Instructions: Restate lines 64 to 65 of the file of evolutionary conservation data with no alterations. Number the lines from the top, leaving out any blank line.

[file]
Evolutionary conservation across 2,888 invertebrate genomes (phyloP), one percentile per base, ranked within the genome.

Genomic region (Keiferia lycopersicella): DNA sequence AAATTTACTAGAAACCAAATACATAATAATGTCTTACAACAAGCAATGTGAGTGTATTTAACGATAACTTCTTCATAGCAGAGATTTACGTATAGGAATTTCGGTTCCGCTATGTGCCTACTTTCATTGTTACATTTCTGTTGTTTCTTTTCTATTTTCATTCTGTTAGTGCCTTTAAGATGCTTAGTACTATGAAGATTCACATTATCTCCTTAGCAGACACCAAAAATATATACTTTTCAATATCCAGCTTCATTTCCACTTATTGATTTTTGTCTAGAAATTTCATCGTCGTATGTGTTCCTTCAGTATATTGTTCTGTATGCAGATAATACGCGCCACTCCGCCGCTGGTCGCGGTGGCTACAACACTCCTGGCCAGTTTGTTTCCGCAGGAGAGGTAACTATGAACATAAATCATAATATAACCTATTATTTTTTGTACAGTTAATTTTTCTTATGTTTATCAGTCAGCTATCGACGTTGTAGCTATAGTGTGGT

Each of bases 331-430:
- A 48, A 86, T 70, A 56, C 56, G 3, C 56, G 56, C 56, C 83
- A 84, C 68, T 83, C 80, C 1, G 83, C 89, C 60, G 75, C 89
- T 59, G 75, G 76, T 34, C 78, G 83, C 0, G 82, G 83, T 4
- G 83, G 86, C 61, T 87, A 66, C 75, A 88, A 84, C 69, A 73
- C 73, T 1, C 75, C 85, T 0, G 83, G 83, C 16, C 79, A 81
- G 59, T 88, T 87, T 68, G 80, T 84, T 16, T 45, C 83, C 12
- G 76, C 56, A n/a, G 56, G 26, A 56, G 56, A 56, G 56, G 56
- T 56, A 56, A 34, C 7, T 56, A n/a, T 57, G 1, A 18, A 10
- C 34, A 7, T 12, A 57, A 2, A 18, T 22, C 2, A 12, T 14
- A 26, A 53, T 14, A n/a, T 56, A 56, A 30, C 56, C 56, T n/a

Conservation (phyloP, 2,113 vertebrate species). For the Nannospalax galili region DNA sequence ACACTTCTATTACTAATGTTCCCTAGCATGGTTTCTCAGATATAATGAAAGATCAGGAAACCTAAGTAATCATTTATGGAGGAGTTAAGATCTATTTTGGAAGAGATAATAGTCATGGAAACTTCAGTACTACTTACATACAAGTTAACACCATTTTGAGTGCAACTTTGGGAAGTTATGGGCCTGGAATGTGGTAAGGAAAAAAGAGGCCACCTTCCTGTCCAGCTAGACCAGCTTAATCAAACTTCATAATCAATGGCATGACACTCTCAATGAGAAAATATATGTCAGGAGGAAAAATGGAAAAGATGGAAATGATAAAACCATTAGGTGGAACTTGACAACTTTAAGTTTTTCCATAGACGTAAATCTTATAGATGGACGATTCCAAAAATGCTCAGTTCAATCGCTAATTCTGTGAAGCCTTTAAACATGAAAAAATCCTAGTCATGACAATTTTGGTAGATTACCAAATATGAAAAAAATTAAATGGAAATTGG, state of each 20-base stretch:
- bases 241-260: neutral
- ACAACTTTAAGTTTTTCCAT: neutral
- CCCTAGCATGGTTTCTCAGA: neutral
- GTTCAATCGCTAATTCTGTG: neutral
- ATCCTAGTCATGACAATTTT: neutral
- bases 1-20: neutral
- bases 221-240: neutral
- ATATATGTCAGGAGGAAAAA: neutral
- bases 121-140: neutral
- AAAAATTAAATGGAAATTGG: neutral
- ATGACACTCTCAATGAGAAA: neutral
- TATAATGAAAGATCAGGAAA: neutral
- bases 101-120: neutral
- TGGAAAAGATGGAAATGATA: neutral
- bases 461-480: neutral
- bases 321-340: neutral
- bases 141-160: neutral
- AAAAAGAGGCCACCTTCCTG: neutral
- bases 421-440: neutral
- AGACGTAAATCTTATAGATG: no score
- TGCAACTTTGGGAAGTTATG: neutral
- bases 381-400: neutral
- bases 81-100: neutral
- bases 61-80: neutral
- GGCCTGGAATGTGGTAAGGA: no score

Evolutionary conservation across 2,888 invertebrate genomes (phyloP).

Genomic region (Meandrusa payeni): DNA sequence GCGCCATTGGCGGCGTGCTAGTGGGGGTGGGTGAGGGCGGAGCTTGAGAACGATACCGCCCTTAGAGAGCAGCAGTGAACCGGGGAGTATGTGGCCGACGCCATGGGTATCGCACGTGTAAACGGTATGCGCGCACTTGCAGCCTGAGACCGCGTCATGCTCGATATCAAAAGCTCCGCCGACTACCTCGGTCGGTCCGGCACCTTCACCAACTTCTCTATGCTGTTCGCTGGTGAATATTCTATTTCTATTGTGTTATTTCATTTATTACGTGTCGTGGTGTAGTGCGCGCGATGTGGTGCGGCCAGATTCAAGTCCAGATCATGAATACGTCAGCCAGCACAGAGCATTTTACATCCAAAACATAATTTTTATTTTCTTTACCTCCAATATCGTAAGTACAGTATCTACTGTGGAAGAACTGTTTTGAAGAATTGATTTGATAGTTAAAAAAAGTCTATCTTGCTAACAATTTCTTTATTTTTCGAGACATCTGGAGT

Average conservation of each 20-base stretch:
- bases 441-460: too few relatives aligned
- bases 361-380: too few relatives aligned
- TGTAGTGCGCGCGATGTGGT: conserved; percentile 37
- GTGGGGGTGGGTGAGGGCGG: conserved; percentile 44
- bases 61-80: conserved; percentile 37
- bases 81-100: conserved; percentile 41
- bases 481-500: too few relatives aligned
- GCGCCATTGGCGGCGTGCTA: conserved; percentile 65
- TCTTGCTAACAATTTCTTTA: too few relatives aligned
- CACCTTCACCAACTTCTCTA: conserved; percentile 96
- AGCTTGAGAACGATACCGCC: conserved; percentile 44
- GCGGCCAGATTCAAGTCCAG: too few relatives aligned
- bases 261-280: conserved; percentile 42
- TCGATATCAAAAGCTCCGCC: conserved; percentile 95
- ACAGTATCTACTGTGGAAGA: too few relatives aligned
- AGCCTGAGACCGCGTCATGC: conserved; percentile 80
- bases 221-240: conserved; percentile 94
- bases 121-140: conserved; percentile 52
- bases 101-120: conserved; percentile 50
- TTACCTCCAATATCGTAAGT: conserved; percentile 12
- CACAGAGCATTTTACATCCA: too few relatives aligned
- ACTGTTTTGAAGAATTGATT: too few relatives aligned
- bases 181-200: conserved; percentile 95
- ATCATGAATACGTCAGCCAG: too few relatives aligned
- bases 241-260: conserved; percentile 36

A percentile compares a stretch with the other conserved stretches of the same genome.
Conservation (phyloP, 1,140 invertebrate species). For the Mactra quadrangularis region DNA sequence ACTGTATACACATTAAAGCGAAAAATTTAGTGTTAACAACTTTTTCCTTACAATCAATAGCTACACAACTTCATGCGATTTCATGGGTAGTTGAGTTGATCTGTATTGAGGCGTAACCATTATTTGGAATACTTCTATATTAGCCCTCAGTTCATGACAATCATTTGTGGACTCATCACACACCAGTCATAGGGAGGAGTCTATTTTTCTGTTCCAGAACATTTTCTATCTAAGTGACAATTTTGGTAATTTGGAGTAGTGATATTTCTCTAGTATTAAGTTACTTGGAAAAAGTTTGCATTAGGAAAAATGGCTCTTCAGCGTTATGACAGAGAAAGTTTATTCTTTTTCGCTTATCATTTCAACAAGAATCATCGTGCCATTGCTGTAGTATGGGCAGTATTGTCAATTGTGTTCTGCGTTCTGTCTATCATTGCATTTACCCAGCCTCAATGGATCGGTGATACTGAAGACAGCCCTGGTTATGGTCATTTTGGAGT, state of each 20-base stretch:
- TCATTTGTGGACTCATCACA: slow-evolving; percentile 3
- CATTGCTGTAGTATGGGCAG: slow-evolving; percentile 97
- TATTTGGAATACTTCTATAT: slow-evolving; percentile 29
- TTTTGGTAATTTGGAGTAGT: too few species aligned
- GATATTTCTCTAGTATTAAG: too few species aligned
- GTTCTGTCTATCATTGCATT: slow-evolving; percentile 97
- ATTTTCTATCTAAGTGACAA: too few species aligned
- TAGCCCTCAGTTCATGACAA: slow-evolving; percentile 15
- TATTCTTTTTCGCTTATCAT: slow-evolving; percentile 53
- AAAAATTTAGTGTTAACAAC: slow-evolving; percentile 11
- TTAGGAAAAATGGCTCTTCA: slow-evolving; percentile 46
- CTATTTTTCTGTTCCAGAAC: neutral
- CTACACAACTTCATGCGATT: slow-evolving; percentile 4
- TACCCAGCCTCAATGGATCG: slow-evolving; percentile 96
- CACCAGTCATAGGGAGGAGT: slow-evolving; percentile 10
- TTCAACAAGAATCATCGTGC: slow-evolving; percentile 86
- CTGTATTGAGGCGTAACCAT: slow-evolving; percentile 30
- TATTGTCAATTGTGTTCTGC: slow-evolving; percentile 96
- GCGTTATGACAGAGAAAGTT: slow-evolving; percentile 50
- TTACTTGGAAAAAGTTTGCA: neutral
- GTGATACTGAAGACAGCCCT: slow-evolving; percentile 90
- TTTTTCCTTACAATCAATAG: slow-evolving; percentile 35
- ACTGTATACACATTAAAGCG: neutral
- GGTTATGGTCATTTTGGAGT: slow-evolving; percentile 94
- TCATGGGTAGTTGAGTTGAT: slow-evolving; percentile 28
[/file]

- ACTGTTTTGAAGAATTGATT: too few relatives aligned
- bases 181-200: conserved; percentile 95